R. C. Gorman, an internationally prominent Navajo artist whose portraits of voluptuous women in flowing traditional dress embodied the American Southwest for collectors around the world, died on Thursday at a hospital in Albuquerque. A longtime resident of Taos, N.M., he was believed to be in his mid-70's.
Gov. Bill Richardson of New Mexico announced the death. The cause was pneumonia following a blood infection for which Mr. Gorman had been hospitalized since September.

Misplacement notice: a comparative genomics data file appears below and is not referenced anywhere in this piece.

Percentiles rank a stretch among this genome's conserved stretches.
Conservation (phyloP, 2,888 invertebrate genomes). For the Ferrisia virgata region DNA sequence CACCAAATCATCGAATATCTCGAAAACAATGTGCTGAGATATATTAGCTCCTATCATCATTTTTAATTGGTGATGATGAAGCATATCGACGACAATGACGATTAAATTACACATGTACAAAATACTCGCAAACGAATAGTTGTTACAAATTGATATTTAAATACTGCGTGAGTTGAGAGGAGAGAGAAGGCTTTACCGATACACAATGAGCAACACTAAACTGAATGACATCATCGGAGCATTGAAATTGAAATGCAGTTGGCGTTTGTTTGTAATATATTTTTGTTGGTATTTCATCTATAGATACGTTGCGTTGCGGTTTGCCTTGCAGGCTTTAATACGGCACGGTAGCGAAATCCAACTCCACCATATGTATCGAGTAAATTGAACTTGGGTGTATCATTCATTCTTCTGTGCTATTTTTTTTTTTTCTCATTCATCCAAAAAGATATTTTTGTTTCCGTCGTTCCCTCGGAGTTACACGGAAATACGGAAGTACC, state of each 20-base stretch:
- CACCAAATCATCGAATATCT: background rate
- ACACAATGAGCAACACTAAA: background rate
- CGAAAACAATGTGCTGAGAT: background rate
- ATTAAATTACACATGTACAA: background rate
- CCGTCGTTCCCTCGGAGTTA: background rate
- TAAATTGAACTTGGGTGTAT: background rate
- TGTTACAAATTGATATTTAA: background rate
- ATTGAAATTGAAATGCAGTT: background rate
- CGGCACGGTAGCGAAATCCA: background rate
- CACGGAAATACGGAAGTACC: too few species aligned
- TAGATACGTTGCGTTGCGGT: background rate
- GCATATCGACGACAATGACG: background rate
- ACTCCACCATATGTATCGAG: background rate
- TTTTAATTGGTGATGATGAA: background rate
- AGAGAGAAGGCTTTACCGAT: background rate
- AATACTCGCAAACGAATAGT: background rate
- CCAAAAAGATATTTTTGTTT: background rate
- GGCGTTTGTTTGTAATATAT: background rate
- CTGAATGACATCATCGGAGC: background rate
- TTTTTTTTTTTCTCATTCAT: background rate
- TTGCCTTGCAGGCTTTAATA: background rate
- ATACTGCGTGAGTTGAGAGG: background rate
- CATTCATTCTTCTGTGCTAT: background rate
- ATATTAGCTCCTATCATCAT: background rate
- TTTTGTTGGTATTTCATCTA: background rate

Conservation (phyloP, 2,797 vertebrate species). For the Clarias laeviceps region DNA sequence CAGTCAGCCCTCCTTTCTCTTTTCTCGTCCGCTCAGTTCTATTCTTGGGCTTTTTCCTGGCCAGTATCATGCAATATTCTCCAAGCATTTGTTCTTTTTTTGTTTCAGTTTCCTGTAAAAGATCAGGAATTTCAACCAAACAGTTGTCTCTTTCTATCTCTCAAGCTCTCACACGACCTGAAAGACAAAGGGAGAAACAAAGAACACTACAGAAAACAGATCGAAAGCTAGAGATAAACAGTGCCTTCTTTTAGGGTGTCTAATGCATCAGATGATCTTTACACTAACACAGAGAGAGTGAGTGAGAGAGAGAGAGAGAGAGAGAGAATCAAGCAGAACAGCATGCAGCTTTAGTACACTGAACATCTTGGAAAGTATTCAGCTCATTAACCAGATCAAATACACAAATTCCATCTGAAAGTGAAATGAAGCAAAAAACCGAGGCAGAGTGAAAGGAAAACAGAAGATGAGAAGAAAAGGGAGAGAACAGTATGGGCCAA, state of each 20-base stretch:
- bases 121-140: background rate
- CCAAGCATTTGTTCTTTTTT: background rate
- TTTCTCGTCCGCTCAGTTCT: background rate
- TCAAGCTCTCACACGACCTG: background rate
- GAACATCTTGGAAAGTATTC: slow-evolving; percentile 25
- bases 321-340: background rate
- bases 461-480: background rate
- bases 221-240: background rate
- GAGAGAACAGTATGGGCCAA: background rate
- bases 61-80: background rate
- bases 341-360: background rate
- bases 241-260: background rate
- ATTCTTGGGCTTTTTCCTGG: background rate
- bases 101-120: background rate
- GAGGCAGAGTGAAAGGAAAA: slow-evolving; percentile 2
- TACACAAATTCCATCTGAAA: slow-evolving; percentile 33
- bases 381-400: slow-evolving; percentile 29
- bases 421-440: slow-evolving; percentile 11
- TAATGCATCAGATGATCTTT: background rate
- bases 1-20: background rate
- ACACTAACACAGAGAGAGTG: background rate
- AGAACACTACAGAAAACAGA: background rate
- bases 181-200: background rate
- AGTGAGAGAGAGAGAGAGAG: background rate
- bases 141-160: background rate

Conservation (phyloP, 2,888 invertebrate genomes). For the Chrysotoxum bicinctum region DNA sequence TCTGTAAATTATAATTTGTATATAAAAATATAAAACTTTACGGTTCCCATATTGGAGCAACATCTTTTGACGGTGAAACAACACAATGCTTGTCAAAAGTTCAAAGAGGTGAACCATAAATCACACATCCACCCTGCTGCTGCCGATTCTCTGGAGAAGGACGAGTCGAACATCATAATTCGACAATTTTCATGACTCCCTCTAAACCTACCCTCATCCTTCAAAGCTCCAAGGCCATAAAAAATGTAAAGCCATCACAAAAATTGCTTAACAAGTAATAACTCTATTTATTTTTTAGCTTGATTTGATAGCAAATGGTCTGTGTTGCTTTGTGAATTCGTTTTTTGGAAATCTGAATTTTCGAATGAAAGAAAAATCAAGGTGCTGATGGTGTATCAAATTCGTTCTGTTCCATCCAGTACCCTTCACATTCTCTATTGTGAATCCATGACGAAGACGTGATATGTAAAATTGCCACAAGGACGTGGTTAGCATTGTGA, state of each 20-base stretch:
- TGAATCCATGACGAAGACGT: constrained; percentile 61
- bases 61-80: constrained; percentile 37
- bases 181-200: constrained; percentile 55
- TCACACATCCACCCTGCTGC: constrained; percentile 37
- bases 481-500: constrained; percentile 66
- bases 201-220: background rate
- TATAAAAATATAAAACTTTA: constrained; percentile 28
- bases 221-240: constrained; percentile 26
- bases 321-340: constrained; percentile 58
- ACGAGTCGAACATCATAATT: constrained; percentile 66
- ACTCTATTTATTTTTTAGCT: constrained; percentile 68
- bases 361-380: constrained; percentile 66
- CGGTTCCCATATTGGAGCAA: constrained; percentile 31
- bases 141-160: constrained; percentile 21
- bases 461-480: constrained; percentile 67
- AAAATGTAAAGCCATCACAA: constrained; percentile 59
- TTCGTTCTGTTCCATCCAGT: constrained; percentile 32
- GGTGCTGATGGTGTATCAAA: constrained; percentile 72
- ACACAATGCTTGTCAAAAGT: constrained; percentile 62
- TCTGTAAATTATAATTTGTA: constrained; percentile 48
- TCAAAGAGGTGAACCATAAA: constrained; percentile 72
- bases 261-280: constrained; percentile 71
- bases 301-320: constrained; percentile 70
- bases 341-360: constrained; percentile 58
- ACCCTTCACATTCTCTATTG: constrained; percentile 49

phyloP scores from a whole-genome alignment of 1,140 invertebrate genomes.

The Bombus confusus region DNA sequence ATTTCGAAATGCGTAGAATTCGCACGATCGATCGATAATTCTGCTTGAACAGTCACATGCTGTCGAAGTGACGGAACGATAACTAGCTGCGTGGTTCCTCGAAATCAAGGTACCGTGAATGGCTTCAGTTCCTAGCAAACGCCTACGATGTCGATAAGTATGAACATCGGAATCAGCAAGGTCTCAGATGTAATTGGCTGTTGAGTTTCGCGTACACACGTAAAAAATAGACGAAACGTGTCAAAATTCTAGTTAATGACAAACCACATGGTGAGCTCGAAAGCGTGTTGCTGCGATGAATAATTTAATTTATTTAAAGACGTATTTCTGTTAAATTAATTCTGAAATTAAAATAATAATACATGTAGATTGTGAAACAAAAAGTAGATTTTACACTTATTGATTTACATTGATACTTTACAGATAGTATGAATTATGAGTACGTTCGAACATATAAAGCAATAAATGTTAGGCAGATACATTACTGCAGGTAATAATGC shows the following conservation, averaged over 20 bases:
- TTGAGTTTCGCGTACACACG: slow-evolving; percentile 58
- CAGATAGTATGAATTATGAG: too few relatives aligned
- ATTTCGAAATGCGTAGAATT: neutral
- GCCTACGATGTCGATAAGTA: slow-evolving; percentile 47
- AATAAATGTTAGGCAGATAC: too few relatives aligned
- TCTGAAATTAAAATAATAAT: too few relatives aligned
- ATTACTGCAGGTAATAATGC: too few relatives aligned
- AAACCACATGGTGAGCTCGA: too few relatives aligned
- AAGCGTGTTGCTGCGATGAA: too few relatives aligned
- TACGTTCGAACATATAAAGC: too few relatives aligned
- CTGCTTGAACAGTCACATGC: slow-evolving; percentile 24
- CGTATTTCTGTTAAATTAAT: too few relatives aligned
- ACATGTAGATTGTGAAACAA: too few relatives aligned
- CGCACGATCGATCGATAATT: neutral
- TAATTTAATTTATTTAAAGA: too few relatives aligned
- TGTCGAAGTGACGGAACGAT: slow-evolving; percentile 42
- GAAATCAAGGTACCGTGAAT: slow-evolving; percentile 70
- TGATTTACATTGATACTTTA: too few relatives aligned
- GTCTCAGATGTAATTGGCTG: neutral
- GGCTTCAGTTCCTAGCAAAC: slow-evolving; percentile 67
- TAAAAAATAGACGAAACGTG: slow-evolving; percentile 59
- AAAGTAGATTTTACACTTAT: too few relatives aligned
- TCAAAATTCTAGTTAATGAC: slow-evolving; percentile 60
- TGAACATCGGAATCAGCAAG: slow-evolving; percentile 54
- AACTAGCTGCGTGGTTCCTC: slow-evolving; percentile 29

Mr. Gorman was best known for his paintings, sculptures and lithographs depicting American Indian women - typically corpulent, barefoot and wrapped in shawls or blankets. From the mid-1970's on, his work graced the walls of galleries and corporate offices around the country and was disseminated even more widely on posters, notecards and calendars.